This would cover campaigning to change the law or government policy in furtherance of charitable objectives, but would not alter the bans on political organisations becoming charities and charities providing across-the-board support for political parties.
The group wants the measure to be included in the constitutional reform bill expected in the Queen's Speech on 6 November. It will be meeting Ed Miliband, Minister for the Cabinet Office, and lobbying for the bill to be used to amend the Charities Act 2006 so political campaigning is allowed under the public benefit test.
Rules on political campaigning are currently set out by the Charity Commission in its guidance document CC9, which is based on case law. It says political campaigning must not become a "dominant" activity and must "remain incidental or ancillary to the charity's purposes".
The commission is revising the guidance after pressure from charities, the Advisory Group on Campaigning and the Voluntary Sector, chaired by Baroness Helena Kennedy QC, and the Government (Third Sector, 26 September).
In July's Third Sector Review, the Government said it saw no objection to charities pursuing their purposes wholly or mainly through political activities, provided those purposes were demonstrably charitable.
At a meeting of the regulator's board on 26 September, the commissioners agreed to drop the "dominant/ancillary" rule. But the coalition, which is made up of organisations that contributed to the advisory group, including environmental charity People and Planet, the umbrella bodies Acevo and the NCVO, and Oxfam, argues that the move does not go far enough.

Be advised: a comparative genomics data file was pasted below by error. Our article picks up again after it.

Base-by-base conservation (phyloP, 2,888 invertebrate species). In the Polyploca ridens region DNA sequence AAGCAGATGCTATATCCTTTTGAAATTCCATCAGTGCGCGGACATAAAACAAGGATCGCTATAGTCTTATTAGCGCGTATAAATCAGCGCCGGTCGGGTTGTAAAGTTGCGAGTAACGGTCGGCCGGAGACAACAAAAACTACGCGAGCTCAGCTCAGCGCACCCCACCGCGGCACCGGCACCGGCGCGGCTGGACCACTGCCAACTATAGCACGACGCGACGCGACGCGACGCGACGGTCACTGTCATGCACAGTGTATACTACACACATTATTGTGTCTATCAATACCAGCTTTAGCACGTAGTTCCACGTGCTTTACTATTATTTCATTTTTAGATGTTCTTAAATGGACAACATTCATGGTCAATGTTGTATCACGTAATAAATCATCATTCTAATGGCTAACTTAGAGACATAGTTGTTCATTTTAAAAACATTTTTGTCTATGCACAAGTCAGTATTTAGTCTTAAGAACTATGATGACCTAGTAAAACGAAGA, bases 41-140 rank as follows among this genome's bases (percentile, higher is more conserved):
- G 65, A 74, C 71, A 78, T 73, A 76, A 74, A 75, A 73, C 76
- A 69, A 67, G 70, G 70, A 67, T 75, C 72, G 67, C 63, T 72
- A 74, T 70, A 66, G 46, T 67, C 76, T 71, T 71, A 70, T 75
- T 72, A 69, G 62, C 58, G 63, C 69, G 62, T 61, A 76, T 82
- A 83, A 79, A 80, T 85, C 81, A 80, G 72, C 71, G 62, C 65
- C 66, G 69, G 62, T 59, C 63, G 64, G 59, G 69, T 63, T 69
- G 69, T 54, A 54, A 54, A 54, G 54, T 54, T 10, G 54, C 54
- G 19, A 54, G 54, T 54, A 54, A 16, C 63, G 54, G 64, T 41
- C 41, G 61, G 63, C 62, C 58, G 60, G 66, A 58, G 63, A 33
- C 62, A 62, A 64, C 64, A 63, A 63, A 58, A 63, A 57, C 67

Rosamund McCarthy, a partner at law firm Bates Wells and Braithwaite and a coalition member, said: "We always said piecemeal reform wasn't enough - we want a statutory clarification. Some of the case law on campaigning dates back to 1947. Society has moved on.
"The amendment would have to be drafted very carefully so it doesn't have any unintended consequences. But we feel that if charities can engage 100 per cent in service delivery, they should also be able to engage 100 per cent in campaigning."
Greg Clark, the Conservatives' charities spokesman, said the amendment would be a mistake. He said: "This will have a detrimental effect on public trust in charities and could open the door to political parties becoming registered charities."
McCarthy said: "Charities should not become party political, and the amendment would guard against that. Donors are more sophisticated: if they disapprove of what a charity does, they will stop giving to it."